Either Pluto is a KBO (rendering the article's claim laughably false) or it isn't (removing another distinction between it and the other planets in our system). NASA should pick one and have done with it.

        • Let's be careful where we lay blame, okay? I'm pretty sure this isn't a deliberate snub on the part of NASA, just a mistake by the article writer, Tricia Talbert.

          • Once again, your name falls victim to my auto-correct; my apologies, Aubri.

            I'm fairly certain that, since her article appears on NASA's website, her information was at least glanced at, if not actually supplied or edited by said agency. I couldn't say whether anyone/anything was being "deliberately snubbed" or not, but after many years of labeling Pluto a KBO I think one might be forgiven a moment's confusion over the use of the term; the phrase "Other than Pluto, ..." solves the issue quite easily.

  • making it 5,226,950,000 km (3,247,880,000 miles) from Earth...
    Nancy, I wish we could agree on using our earthly distances (km / miles) below a certain distance.. i.e. 1AU. Above that please use AUs, Light hours light days n such... makes it easier to understand.
    5,226,950,000 km = 34.94 AU.

  • I guess I was surprised that a small body like Pluto could maintain a moon (or co-body?) at more than 130 million miles.

    • I feel sorely in need of a more definitive explanation of “accidental quasi-satellite”. I don'r remember ever having heard or read that term before.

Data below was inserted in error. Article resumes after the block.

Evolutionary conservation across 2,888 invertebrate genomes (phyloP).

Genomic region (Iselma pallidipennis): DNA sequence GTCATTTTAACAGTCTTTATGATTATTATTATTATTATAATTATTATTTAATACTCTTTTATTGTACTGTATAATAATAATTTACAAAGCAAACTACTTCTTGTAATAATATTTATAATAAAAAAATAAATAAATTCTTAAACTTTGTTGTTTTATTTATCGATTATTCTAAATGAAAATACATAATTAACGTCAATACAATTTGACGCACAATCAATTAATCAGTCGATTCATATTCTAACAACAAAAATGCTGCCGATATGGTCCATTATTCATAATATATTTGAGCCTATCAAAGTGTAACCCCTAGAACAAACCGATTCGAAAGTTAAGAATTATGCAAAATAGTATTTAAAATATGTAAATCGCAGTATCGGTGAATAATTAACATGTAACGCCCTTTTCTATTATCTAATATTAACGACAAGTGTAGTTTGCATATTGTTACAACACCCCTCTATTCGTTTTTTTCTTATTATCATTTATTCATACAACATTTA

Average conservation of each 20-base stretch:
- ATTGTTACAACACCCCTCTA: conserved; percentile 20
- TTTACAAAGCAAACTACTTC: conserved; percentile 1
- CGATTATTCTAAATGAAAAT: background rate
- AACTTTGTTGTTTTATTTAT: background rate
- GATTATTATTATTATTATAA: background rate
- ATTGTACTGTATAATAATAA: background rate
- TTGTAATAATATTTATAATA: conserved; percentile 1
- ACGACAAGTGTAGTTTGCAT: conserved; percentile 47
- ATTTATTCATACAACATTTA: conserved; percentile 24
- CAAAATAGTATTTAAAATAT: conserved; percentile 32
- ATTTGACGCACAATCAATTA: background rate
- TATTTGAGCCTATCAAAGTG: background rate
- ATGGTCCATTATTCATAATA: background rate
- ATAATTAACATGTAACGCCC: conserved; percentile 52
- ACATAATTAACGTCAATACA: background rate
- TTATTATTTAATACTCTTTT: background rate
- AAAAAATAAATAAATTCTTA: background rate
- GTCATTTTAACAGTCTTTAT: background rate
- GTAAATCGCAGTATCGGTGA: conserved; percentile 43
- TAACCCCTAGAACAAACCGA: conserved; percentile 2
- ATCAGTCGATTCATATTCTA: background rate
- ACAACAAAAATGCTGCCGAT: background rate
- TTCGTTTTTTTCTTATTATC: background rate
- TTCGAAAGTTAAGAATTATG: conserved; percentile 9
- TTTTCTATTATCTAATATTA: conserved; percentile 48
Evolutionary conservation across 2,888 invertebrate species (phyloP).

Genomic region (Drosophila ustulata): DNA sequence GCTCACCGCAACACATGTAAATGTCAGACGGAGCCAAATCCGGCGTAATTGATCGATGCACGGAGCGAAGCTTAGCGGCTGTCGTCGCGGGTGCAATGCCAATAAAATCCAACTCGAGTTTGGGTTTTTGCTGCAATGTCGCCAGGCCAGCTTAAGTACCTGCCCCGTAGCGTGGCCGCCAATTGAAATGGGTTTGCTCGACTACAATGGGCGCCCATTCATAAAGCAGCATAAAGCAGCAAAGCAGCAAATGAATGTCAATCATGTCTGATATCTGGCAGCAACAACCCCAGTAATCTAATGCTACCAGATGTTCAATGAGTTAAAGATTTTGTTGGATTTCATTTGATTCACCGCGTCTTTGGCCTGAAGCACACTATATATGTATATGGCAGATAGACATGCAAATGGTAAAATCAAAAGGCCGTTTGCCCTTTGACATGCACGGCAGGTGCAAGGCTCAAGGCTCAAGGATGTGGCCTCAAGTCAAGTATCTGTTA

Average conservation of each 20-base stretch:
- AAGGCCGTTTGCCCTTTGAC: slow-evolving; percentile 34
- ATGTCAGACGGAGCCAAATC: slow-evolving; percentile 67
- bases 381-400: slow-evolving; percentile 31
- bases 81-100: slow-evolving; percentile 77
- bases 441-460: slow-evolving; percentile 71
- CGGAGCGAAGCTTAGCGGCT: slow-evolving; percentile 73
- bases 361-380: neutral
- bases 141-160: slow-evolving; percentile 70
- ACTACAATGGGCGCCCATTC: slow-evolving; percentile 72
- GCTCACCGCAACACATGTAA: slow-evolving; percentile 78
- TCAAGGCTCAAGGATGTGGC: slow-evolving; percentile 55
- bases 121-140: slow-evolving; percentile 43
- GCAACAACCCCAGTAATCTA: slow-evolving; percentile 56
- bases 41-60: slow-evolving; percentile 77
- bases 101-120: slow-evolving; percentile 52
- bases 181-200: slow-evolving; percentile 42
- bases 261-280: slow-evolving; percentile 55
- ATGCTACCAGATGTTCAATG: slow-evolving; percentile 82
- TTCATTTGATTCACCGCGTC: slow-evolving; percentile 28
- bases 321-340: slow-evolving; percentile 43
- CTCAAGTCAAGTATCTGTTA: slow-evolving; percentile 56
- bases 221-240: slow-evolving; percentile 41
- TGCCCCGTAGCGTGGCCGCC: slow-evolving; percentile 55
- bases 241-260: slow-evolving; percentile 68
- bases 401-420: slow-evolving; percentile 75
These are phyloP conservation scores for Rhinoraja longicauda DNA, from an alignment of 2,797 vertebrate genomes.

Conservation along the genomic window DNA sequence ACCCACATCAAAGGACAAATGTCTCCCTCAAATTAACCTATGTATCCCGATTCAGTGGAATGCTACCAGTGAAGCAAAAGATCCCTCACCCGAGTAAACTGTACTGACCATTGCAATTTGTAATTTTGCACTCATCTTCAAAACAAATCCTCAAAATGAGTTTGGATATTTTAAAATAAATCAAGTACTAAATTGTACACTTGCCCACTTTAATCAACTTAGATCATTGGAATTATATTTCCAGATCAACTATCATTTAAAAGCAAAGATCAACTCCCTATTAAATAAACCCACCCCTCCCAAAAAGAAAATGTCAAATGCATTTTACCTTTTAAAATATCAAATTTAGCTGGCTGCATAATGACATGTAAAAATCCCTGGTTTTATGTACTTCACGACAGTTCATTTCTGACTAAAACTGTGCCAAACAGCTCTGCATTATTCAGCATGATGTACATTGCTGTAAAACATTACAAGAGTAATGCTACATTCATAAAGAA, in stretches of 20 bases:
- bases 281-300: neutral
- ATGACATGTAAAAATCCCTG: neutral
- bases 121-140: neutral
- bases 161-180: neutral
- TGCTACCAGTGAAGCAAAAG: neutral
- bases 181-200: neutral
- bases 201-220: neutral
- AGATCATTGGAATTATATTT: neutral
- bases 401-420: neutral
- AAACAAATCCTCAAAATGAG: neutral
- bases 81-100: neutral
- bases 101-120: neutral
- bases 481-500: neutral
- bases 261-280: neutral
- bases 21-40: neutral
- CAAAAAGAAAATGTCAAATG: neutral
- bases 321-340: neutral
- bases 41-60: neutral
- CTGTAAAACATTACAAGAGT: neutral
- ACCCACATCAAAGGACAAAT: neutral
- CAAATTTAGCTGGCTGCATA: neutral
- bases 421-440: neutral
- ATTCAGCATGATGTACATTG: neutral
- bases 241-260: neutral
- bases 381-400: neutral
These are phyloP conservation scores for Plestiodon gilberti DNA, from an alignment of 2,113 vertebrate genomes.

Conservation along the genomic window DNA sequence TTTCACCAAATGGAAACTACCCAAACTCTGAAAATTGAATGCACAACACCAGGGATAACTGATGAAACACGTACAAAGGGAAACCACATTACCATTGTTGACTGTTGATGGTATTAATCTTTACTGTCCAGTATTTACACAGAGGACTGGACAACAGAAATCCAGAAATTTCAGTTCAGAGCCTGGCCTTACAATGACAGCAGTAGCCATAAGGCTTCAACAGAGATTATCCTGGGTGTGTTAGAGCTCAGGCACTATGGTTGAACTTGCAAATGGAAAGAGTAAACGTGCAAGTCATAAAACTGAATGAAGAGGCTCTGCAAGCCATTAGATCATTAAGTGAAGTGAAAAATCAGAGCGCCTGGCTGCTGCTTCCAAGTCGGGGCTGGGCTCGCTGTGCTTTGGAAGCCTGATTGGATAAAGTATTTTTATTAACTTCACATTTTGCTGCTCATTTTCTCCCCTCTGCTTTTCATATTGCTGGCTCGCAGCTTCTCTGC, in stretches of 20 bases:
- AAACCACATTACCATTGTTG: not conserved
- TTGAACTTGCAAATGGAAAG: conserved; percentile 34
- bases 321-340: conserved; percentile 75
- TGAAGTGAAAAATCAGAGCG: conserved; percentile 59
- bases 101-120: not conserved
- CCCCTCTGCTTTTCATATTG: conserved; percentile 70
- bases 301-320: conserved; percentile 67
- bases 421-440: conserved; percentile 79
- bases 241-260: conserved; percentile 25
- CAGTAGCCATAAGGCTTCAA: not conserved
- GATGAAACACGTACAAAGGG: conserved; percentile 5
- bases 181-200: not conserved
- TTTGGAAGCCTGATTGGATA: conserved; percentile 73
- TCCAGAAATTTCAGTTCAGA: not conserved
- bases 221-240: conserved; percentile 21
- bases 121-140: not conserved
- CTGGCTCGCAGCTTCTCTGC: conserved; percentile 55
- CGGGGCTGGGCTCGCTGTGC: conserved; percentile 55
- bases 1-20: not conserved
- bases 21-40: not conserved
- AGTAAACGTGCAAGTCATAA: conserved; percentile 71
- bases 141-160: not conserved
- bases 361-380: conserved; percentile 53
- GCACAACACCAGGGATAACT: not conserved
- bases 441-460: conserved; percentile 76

What is an “accidental quasi-satellite”, exactly? Is the body in orbit around Pluto or not?

      • A quasi-satellite is an object that shares an orbital period with the "parent" body but is not actually in orbit. From the parent body, it appears to make a retrograde loop around it, but this is an illusion produced by the similar but independent orbits around the Sun. Over a few thousand orbits they'll generally slip into a horseshoe orbit, a Lagrange point, or some other orbital resonance and stop being a quasi-satellite.
        https://en.wikipedia.org/wiki/Quasi-satellite

  • Nancy, my question of yesterday concerning "an accidental quasi-satellite" was accidentally entered as a reply to "msadesign".
    It was meant to be directed at you. Can you answer it, please?

    • Hi Pete,

      My guess from the way things are worded is that it orbits somewhere near Pluto's L2, but that is just a guess. That would explain the "quasi-satellite" status and the 1:1 orbit resonance anyway.

    • Hi Pete-- these are minor bodies temporarily trapped in orbit. The 1:1 resonance means that at some point it will likely be ejected from orbit (you can read details about that in the paper I referenced in the article.) They mention that this resonance is part of the process of "clearing the neighborhood," that is part of the current definition of a planet. The paper says "quasi-satellite resonant phase is not restricted to small bodies orbiting major planets but is possible for dwarf planets/asteroids too." So more confusion about that "clearing the orbit" part!

      • Nancy is absolutely right, Fig. 1 of the paper helps out a LOT when trying to visualize what's going on here. This is not the typically stable orbit of an object such as one of the Trojans which orbit Jupiter, nor an object orbiting like the SOHO spacecraft orbits Earth (which was my 1st thought, only outside of Pluto instead of inside).

        As I look at it, it actually reminds me of the solar-centric transfer orbits used to get craft from Terra to Mars...